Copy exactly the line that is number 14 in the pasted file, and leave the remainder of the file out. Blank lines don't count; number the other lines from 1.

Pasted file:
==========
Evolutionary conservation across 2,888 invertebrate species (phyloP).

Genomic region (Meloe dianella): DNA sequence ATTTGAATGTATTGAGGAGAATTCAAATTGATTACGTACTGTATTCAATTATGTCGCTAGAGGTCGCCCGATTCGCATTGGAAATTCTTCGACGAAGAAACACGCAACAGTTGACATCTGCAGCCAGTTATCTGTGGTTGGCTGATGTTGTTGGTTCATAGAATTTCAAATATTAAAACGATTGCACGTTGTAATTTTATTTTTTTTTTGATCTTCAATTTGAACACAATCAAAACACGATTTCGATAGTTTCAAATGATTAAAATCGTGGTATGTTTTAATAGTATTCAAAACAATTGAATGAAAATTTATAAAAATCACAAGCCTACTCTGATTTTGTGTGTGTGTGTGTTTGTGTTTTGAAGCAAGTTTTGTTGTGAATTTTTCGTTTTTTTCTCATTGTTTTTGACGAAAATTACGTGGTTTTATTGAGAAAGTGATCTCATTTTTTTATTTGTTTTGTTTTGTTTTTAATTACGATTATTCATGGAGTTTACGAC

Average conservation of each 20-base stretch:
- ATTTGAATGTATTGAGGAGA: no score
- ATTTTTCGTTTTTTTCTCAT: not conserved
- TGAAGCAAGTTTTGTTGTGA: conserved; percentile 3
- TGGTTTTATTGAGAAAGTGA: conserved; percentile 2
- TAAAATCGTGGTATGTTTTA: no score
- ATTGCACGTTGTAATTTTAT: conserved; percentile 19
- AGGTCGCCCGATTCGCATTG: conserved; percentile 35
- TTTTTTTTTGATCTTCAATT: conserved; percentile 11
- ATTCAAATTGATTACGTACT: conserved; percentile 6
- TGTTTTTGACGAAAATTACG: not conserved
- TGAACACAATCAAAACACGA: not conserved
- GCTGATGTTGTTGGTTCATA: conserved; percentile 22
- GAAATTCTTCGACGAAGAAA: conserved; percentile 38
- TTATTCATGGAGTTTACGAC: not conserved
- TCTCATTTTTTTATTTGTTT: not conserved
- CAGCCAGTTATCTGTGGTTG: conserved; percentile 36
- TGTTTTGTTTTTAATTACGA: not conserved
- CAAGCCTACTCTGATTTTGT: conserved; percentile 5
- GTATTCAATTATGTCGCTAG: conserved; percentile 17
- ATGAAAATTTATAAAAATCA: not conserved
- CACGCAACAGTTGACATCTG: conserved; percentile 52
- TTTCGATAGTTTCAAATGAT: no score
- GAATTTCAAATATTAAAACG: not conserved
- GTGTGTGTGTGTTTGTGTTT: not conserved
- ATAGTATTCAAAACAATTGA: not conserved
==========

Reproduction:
- TGAACACAATCAAAACACGA: not conserved